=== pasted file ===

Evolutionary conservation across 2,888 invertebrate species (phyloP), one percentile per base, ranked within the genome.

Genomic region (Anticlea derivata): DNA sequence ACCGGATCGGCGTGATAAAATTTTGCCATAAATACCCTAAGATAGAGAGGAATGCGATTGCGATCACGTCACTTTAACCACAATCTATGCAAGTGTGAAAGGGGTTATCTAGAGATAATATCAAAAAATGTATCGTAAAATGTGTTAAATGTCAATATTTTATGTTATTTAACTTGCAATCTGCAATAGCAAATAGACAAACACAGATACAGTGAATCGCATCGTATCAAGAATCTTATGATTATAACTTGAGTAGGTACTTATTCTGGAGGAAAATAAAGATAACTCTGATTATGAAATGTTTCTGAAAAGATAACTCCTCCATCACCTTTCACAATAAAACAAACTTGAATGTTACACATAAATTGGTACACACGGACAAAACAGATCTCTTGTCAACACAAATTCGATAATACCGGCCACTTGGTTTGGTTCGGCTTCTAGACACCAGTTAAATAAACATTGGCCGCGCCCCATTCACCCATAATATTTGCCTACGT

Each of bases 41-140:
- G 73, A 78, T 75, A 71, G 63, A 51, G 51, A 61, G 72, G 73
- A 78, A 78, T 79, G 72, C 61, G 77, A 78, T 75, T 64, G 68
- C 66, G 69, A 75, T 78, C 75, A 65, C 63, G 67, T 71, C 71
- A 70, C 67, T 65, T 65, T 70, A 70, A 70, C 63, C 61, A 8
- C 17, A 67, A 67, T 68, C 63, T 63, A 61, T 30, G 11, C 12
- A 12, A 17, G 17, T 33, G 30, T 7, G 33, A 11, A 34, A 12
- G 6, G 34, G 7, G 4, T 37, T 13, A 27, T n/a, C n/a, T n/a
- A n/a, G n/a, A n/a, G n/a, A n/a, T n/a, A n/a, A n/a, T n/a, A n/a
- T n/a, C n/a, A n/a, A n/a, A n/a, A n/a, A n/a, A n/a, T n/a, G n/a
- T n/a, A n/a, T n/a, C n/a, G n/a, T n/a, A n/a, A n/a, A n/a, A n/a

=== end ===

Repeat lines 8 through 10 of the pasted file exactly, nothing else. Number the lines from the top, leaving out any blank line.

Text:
- C 17, A 67, A 67, T 68, C 63, T 63, A 61, T 30, G 11, C 12
- A 12, A 17, G 17, T 33, G 30, T 7, G 33, A 11, A 34, A 12
- G 6, G 34, G 7, G 4, T 37, T 13, A 27, T n/a, C n/a, T n/a